This case involved a direct claim against the client for a declaration that the client was obligated to defend and indemnify former owners of a beachfront property, the insureds, in a lawsuit commenced by Title Company involving property located in a different county. The client had issued a title insurance policy on a beachfront property in favor of the insureds, A and W. The insureds purchased the beachfront property for approximately $850,000.00 in early 2000 and later sold the beachfront property in May 2001 for approximately 1.7 million dollars.
Title Company commenced its action against your insureds, after having paid on a title insurance policy issued on an unrelated property, which unrelated property had been owned by the same sellers of the beachfront property, one of whom was allegedly involved in various financial schemes in the 1990s. Title Company sought to recover the profits from the sale of the beachfront property, claiming that the purchase price originally paid by the insureds was fraudulent, and the insureds brought this action against the client in seeking indemnification. The client denied coverage, arguing, in relevant part, that the allegation of the complaint alleged improper actions by the insureds, thus voiding policy coverage.
Adam Leitman Bailey, P.C. was retained to defend the client’s denial of coverage. During preliminary investigation, Adam Leitman Bailey, P.C. noted that Title Company asserted its claim notwithstanding the fact that the sale of the beachfront property to the insureds was approved by the U.S. Attorney’s Office. Additionally, there was no coverage available, as the insureds sold the property well prior to both the initiation of Title Company’s action and to the request for defense and indemnification submitted by the insureds to the client.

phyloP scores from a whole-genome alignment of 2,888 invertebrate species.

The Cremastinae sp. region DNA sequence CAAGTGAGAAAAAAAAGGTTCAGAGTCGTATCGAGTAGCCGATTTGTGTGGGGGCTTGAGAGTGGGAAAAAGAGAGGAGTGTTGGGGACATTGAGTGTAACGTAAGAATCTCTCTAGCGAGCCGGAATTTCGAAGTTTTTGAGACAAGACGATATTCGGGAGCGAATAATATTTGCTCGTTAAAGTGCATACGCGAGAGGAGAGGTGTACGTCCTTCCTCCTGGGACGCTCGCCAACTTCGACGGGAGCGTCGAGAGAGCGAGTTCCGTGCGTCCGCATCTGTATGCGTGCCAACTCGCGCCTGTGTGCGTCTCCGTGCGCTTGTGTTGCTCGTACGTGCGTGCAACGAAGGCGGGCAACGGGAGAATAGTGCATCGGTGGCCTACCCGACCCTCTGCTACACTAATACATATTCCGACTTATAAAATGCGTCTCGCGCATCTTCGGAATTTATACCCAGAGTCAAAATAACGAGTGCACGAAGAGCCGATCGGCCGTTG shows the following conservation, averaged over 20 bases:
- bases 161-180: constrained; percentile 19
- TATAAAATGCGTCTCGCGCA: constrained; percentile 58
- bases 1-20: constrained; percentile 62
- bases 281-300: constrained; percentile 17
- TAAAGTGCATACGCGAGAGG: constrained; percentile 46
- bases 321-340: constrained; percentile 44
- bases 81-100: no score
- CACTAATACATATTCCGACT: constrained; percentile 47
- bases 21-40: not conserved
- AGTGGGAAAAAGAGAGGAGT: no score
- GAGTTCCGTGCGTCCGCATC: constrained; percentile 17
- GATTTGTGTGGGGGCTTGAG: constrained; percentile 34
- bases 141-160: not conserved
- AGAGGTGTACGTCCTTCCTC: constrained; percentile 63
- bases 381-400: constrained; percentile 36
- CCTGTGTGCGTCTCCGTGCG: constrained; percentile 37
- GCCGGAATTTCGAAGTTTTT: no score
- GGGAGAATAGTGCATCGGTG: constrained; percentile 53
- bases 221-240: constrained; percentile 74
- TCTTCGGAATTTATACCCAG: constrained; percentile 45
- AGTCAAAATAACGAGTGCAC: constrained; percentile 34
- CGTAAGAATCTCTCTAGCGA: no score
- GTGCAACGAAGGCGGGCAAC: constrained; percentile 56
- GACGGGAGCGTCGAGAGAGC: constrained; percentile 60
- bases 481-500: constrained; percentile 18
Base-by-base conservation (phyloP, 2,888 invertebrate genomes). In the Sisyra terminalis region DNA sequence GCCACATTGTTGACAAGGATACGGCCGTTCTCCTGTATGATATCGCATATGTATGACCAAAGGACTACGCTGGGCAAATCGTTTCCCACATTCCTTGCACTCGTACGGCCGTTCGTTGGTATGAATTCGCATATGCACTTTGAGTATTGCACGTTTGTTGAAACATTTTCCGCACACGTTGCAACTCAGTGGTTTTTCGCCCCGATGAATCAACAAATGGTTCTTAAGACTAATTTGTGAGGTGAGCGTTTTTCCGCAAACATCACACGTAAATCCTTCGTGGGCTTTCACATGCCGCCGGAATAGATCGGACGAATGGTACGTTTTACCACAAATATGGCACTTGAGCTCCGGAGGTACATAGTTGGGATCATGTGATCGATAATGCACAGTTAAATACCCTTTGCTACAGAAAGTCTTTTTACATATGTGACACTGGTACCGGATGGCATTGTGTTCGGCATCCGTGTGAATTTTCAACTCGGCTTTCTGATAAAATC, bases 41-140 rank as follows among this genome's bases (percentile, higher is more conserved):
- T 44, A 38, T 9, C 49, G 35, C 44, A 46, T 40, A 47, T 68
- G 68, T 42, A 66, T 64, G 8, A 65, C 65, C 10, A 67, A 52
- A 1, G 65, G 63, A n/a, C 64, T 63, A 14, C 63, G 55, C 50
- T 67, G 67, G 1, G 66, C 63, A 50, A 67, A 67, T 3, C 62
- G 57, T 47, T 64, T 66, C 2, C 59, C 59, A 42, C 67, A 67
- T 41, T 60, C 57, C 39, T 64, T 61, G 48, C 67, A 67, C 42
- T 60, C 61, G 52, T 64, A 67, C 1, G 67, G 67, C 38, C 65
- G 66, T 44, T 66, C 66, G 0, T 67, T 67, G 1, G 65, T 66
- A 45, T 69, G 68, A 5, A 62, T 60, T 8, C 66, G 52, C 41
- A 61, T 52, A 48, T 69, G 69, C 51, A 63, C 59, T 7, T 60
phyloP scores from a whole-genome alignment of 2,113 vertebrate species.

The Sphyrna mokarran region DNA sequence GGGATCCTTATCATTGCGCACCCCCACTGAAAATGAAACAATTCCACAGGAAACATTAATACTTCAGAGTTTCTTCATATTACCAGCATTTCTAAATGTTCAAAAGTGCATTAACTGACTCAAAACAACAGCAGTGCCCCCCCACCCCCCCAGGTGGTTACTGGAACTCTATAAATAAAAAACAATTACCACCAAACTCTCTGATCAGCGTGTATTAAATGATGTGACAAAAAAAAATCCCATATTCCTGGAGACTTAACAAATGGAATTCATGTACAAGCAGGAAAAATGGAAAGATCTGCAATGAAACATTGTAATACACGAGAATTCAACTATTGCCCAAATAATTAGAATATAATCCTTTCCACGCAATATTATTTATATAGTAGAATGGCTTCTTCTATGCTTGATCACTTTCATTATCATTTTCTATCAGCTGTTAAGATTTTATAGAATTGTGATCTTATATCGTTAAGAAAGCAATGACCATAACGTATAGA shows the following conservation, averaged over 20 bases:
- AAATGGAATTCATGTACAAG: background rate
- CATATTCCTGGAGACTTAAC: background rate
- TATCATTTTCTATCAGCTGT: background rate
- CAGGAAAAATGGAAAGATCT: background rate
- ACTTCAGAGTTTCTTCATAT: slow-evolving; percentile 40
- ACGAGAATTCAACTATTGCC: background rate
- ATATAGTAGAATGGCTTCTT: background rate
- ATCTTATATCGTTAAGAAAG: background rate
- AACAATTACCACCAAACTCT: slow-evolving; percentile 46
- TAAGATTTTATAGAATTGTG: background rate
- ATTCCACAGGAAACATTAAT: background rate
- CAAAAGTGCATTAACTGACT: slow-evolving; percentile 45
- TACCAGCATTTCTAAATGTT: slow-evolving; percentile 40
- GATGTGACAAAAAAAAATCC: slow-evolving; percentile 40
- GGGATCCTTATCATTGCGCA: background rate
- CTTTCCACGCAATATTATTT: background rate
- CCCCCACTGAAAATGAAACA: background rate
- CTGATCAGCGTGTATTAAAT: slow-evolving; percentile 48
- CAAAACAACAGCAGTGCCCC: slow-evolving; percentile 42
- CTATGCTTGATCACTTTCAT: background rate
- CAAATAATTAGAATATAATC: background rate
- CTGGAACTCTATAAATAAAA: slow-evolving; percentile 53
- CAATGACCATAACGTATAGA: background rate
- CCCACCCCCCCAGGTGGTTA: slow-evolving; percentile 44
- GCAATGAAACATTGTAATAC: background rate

In order to prevent the client from paying out, Adam Leitman Bailey, P.C. strategized that there was no duty on the part of the client to search outside of the beachfront property’s chain of title and, more specifically, no duty to find a lis pendens filed against an unrelated property also owned by the sellers of the beachfront property. Adam Leitman Bailey, P.C. victoriously moved for summary judgment to dismiss the declaratory judgment action arguing that even if the client had and breached such a duty, the Commitment of Title Insurance merged with the policy, thus foreclosing any claim arising from any alleged negligent search.
Adam Leitman Bailey, P.C. prevailed on causing the insured’s action brought against the client to be dismissed in its entirety, and summary judgment was even granted in favor of the insureds in the underlying action brought by Title Company. Notably, the Judge’s decision directly cited to language taken straight from Adam Leitman Bailey, P.C.’s motion papers. Adam Leitman Bailey, P.C. successfully prevented the client from paying out on the claims of its insureds after making only a single motion to the court